I found myself almost day dreaming in this movie, which is a step up from forcibly trying to complete recent Dolph Lundgren movies. The likes of Shark Lake and 4GOT10 are a study in the hows and whys a man would stoop to appearing in such movies, who exactly they were targeting and, yes, how anyone (guilty) could actually watch them in full and review them. We turn to an old property here, once a subject of ridicule for Arnold Schwarzenegger that eventually went from guilty to proud pleasure for most, Kindergarten Cop. Arnold was shrewd enough to pit his lumbering charisma against demonic midgets in a family comedy, the opposites attract gimmick working just as well as it did in Twins. But has it worked for Dolph Lundgren. Sorry, but nah.
They call this Kindergarten Cop 2, but it’s basically a remake. Rough around the edges FBI agent Dolph Lundgren lives in a trailer by the river, a scenic river by the way, not some cheap misery hole – Martin Riggs would probably approve. Lundgren is on the case of some mobsters led by Aleks Paunovic – who cuts a reasonably fun impression as an Eastern European thug. Paunovic wants a witness stiffed who could lead to him going to the big house. The details leading to his demise are on a memory stick lost in a Kindergarten school. By chance, Lundgren must infiltrate the school in order to find it. His superiors are not happy, given how he’s the type of man who attacks vending machines when they screw him out of Twix bars, which appear with suspicious frequency and prominence in this movie.
It’s pretty much a replay of the original, Lundgren’s character has no kids of his own and holds them awkwardly, Uncle Bob style. They torture him. They piss on him. The film becomes laborious though by the halfway mark of its 100 minutes, not least because there’s a highly uninteresting romantic sub plot between Lundgren and one of the other teachers. It’s fairly tepid stuff all around, the humour can be flat and somewhat robotic… I’d have preferred it if Lundgren dead panned this stuff a little more and acknowledged the lunacy of the predicament a little differently, he seems very conscious of the ‘comedy’ some times, although I suspect the director might be more to blame.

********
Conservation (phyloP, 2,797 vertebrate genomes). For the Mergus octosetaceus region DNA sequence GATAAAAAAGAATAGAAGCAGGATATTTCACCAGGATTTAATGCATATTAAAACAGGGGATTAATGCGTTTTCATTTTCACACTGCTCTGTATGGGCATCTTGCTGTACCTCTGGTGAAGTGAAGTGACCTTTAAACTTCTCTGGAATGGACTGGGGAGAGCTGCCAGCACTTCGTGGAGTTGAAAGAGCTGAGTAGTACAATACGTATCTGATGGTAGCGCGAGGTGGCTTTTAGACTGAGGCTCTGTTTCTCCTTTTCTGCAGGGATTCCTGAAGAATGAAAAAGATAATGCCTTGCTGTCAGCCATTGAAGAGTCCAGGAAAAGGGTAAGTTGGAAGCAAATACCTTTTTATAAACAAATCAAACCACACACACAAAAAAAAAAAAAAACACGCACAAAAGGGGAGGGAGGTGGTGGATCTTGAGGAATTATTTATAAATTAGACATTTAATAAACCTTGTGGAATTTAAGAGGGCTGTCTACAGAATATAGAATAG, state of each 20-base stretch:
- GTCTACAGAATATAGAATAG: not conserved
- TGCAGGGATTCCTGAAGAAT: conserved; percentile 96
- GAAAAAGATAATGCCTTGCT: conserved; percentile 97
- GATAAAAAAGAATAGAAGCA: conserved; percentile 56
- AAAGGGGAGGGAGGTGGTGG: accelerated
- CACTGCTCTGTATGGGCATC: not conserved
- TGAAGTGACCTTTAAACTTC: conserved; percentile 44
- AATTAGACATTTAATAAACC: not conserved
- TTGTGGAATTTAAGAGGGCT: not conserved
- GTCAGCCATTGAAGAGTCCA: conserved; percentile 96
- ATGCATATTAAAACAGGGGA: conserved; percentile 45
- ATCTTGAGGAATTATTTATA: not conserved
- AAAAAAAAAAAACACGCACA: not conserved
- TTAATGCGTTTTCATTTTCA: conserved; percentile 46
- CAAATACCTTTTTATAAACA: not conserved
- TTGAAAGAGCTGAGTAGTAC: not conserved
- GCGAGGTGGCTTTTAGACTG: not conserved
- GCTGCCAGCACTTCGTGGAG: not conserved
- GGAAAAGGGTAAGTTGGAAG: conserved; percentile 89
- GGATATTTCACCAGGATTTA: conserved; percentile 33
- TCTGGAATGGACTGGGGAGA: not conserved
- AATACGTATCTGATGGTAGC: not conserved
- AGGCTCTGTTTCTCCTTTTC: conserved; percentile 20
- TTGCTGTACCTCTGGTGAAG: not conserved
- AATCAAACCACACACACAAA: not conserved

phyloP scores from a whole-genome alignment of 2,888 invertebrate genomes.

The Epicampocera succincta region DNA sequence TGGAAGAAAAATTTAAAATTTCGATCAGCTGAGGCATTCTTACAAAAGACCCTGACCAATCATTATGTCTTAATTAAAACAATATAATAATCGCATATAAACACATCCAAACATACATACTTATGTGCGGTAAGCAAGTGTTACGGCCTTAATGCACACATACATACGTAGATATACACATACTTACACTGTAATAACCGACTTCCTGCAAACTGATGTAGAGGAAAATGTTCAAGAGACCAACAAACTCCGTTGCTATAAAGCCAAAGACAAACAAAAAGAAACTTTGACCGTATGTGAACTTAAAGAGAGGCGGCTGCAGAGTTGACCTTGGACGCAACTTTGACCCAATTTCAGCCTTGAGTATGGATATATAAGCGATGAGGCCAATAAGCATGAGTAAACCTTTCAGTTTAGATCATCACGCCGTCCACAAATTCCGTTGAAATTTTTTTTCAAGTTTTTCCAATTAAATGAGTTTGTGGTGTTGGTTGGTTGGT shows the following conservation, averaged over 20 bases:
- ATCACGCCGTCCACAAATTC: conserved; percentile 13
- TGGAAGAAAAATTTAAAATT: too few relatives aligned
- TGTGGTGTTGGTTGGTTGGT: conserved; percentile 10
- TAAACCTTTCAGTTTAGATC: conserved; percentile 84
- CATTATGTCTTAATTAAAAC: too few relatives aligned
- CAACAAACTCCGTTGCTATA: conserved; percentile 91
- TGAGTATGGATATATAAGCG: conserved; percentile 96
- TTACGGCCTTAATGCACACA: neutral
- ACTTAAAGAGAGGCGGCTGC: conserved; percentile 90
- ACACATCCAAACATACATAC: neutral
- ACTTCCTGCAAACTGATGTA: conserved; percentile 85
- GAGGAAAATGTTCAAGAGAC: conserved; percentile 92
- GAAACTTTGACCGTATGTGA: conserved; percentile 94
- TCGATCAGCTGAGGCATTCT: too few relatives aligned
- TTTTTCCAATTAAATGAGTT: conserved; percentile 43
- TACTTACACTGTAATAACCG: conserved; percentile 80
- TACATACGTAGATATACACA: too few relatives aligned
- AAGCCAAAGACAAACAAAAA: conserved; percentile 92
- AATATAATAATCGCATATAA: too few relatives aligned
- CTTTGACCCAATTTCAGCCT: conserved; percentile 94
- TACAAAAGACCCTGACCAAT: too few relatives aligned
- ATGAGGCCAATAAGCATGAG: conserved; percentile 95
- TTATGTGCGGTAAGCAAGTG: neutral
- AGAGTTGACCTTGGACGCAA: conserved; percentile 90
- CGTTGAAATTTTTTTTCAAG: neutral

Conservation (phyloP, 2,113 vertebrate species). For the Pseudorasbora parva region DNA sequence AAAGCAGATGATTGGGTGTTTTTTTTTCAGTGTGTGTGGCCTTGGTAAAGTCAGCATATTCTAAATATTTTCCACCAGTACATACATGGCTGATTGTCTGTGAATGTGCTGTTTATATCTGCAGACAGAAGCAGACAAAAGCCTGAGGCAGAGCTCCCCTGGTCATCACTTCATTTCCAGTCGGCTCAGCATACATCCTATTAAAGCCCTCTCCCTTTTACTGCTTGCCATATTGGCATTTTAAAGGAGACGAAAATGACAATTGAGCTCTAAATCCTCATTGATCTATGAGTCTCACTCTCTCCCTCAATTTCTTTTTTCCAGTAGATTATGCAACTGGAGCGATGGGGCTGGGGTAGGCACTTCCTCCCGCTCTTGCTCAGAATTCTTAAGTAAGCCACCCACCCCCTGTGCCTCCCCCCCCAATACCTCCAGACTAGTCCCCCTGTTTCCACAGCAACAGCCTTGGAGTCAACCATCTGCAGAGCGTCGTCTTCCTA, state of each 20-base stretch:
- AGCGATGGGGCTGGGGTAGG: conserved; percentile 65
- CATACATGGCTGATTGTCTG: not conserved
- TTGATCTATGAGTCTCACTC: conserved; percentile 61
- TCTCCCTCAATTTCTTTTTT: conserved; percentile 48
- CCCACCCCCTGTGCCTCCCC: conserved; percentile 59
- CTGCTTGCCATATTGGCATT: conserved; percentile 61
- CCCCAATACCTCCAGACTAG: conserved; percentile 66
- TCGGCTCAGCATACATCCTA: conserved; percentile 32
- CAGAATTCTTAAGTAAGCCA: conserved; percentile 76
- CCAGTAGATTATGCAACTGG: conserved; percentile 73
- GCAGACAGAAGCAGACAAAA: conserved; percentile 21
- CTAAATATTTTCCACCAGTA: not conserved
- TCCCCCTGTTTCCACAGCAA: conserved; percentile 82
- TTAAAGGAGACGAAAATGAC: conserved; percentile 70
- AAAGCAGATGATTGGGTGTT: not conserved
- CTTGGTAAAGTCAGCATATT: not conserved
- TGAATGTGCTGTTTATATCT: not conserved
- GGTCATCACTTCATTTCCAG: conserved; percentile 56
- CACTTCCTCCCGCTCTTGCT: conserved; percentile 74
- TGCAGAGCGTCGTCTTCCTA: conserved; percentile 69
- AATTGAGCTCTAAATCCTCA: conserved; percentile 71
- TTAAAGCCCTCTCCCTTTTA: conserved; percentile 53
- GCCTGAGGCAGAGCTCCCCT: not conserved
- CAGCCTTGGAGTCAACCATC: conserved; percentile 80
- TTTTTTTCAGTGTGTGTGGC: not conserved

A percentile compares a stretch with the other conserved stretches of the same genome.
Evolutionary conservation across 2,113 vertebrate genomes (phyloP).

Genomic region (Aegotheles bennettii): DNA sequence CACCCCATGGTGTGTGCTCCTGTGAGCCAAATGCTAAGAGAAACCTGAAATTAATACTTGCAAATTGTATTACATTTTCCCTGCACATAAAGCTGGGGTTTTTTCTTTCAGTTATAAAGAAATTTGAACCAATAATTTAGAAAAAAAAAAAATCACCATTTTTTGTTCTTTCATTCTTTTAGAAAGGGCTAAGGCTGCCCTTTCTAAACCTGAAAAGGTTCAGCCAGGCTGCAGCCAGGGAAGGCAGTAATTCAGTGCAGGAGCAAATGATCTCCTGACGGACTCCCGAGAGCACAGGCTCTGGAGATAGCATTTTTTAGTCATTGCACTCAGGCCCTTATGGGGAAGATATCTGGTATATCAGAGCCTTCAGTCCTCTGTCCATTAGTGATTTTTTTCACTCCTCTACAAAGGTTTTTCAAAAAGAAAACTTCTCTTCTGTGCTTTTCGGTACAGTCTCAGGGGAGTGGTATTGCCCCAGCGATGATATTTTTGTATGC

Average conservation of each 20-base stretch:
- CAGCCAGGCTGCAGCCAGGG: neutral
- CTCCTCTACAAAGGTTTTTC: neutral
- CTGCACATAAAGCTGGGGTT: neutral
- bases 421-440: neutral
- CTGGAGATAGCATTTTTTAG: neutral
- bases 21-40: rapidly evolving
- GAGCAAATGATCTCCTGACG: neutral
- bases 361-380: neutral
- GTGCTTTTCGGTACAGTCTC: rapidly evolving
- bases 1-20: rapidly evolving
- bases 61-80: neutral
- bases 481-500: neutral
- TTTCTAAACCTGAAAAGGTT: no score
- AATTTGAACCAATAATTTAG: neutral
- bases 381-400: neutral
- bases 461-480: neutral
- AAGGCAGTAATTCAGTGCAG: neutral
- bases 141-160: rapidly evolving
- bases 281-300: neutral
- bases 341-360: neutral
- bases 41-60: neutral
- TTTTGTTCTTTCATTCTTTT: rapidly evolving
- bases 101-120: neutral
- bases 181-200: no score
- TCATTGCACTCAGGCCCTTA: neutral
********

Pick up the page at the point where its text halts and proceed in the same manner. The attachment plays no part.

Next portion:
A good thing about this movie is that it’s from Universal’s DTV division, so it looks reasonably well. There are nice varied locations and although Lundgren has a partner on the cover art, it’s not a screw job, he’s in the full movie and it’s based around him. I also like the politically incorrect angle of this movie — it takes aim at the nanny state and its intrusion into the classroom. At one point, Lundgren admonishes his class of six year olds for being taken in by ‘liberal BS’ as he reads a story written for infants by some social justice warrior, funny, but scenes like these are sparse. So some of the stuff is kinda charming, I mean I got a weak smile with Paunovic sneaking up on old lady pretending to be an FBI agent despite clearly being a brick shithouse gangster with a Croatian accent.
This film was directed by Don Michael Paul. And I think that’s the source of the main problems here. I think a better director could have better interpreted Lundgren’s take on this simple idea and used the budget to its full extent. Maybe Dolph should have directed it himself. Anyway, sorry, but you’re not missing much with this movie. A step up for Dolph though.